NOV 20, 2019 07:18 PM PST

Mining 'Junk' DNA for New Cancer Therapeutics

WRITTEN BY: Carmen Leitch

There are about 20,000 genes in the human genome that code for proteins, which are essential to the form and function of our physiology. But those coding regions only make up about two percent of the genome. Once dismissed as 'junk,' researchers are now learning more about the vast, noncoding regions of the genome. Researchers have now found new targets for the treatment of cancer within these areas by using cutting edge genomic sequencing techniques, which have helped them learn more about the regulatory purposes they serve. The findings have been reported in Cancer Cell.

Researcher Dr. Mathieu Lupien, Senior Scientist, Princess Margaret Cancer Centre, knew that these non-coding regions served a purpose, and has devoted his work to learn more about them. "We are exploring uncharted territory," Lupien said. "Our goal is to conquer cancer in our lifetime. We have to look everywhere including the darkest parts of the genome of cancer cells for that hidden gold."

Dr. Lupien led an international team of scientists and clinicians in the analysis of 270,000 mutations that were found in primary prostate tumors. The researchers learned that these genetic errors appear in certain noncoding regions that impact proteins that help control whether gene expression is turned on or off. These proteins, dubbed "the maestro of the cell" by Lupien, can stop prostate cancer cells from growing, which makes them good targets for therapeutics.

Image credit: Public Domain Pictures

This opens up new avenues in cancer therapy, and capitalizes on the data gathered from their analysis of the mutations in both coding and noncoding areas, he said. "Just imagine the possibilities the noncoding genome opens up," he continued.

Noncoding regions have been increasingly recognized for their influence on not only gene expression, but also disease. Lupien explained that millions of switches that affect gene expression are contained in these portions of the genome, and can impact different types of cells throughout the body.

"Now we can start connecting these genetic switches to cancer development to get a more precise understanding of how disease begins and how we can treat it," he added.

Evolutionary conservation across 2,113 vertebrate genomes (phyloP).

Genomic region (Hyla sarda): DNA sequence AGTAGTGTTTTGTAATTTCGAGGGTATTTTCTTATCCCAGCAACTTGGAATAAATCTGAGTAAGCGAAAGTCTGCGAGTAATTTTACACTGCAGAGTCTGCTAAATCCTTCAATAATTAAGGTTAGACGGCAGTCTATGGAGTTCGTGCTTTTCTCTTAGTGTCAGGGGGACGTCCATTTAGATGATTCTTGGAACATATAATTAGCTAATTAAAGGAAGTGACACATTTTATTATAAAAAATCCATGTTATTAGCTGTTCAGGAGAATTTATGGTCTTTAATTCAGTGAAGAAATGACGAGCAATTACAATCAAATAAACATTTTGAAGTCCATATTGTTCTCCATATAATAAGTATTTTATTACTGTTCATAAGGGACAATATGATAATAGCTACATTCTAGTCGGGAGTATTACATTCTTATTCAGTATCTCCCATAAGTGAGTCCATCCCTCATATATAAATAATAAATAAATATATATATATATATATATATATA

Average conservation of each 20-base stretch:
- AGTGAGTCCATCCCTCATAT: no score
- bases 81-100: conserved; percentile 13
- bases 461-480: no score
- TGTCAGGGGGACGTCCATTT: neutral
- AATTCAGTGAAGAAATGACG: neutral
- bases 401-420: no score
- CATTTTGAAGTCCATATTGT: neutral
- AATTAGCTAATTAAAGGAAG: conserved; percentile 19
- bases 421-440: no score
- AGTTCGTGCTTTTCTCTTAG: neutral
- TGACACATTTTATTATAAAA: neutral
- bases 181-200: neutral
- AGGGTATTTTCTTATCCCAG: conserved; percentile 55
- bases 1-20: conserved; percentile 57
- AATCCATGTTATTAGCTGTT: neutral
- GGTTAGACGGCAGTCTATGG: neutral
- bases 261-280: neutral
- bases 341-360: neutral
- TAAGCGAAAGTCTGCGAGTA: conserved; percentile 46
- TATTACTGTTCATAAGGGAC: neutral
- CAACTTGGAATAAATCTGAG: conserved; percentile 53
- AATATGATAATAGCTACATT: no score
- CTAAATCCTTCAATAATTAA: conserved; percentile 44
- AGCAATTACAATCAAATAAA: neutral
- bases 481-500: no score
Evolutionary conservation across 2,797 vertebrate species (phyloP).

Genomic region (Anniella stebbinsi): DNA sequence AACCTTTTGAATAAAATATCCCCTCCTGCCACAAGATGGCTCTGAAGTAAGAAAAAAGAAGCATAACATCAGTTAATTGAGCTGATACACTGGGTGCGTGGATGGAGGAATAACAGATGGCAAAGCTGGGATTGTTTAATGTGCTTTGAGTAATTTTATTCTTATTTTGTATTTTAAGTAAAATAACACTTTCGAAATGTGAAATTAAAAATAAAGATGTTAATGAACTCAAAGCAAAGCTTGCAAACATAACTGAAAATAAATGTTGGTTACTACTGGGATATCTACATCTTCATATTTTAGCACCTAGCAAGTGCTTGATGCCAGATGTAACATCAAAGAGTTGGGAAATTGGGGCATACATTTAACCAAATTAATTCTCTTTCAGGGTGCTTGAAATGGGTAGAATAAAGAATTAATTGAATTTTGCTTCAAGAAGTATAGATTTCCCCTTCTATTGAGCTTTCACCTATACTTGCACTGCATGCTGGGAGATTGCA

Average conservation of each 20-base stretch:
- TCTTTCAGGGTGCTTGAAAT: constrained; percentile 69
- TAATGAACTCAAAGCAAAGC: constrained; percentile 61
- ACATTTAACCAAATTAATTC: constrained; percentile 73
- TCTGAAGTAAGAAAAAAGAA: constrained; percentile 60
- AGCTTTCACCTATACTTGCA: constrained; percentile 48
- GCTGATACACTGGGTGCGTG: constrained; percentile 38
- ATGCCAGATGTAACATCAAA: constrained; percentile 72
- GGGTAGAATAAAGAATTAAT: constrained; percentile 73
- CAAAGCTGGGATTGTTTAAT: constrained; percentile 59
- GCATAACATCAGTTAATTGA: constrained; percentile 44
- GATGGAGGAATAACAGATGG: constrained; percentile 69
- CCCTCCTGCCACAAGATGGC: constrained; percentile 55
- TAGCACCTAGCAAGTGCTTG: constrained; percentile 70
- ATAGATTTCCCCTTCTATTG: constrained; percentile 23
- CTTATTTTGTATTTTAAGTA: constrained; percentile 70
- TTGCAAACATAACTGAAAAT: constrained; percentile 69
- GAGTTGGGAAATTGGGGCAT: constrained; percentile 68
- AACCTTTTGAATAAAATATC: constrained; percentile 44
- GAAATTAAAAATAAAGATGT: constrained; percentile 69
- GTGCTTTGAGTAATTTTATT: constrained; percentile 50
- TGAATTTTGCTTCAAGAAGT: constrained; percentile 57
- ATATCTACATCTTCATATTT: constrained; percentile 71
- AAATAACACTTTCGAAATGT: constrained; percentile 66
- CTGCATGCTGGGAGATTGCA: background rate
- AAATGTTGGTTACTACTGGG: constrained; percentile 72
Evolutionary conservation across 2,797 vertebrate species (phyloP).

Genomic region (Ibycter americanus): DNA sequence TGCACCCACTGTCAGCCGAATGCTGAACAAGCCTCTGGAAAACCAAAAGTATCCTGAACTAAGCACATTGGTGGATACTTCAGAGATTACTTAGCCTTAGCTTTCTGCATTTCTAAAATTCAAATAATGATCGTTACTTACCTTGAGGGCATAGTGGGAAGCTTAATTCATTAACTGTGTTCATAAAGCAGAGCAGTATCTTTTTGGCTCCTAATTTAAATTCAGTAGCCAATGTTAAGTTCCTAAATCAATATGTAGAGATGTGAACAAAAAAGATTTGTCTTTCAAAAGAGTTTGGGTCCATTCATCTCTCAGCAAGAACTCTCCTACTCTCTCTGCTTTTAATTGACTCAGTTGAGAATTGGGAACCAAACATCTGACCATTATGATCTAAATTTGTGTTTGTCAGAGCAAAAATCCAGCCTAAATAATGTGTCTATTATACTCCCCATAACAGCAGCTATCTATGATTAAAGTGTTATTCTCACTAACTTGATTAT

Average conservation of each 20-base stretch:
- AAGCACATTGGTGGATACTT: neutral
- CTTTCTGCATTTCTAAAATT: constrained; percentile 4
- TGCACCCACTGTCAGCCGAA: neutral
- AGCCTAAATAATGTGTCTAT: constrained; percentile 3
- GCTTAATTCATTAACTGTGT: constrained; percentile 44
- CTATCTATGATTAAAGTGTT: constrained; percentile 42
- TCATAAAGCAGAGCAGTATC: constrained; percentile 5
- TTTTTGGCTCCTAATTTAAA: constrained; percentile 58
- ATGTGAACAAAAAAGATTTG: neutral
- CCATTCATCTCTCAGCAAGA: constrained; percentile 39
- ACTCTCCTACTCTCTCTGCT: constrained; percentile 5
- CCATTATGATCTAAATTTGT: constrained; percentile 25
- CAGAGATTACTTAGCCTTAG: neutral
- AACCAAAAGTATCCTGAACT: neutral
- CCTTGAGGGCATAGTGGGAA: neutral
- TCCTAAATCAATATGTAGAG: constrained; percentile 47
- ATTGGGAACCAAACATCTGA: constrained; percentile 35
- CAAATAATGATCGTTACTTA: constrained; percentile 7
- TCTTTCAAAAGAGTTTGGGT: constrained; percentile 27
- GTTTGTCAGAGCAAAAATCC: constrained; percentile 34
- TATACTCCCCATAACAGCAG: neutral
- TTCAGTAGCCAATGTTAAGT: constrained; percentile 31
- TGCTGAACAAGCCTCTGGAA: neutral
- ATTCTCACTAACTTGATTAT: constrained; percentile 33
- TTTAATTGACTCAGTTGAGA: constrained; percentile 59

Expanding what we know about biomarkers can help improve precision medicine, said Lupien. "The inclusion of the noncoding genome in our analysis is a leap in the right direction to achieve our goal," he concluded.

Sources: AAAS/Eurekalert! via University Health Network, Cancer Cell

About the Author
  • Experienced research scientist and technical expert with authorships on 28 peer-reviewed publications, traveler to over 60 countries, published photographer and internationally-exhibited painter, volunteer trained in disaster-response, CPR and DV counseling.
You May Also Like
DEC 12, 2019
Genetics & Genomics
DEC 12, 2019
Genetic Variations Connected to Severe Forms of Multiple Sclerosis
Scientists are learning more about the genetic factors underlying MS, which is a highly variable disease....
DEC 12, 2019
Neuroscience
DEC 12, 2019
The Key to Living Longer is REST
  Scientists at Harvard Medical School show new evidence that the key to living longer is to get plenty of sleep.   The researchers were mapping ...
DEC 12, 2019
Genetics & Genomics
DEC 12, 2019
An Epigenetic Switch Changes Warrior Ants Into Foragers
Researchers were able to change the behavior of a type of carpenter ant, and now they know the biological basis for the change....
DEC 12, 2019
Genetics & Genomics
DEC 12, 2019
Engineering a Better Viral Delivery System for Gene Therapy
To send gene therapy to diseased cells, scientists have turned to adeno-associated viruses (AAVs) to act as a delivery system....
DEC 12, 2019
Cancer
DEC 12, 2019
At-home urine test detects prostate cancer
Peeing on a stick may not just be for pregnancy-detection anymore – an at-home urine test could also detect prostate cancer in the near future. New r...
DEC 12, 2019
Microbiology
DEC 12, 2019
Ocean Microbes Demonstrate an Evolutionary Principle in Action
Our world is teeming with bacteria and viruses, and in the oceans, their coexistence has them locked in an evolutionary battle....
Loading Comments...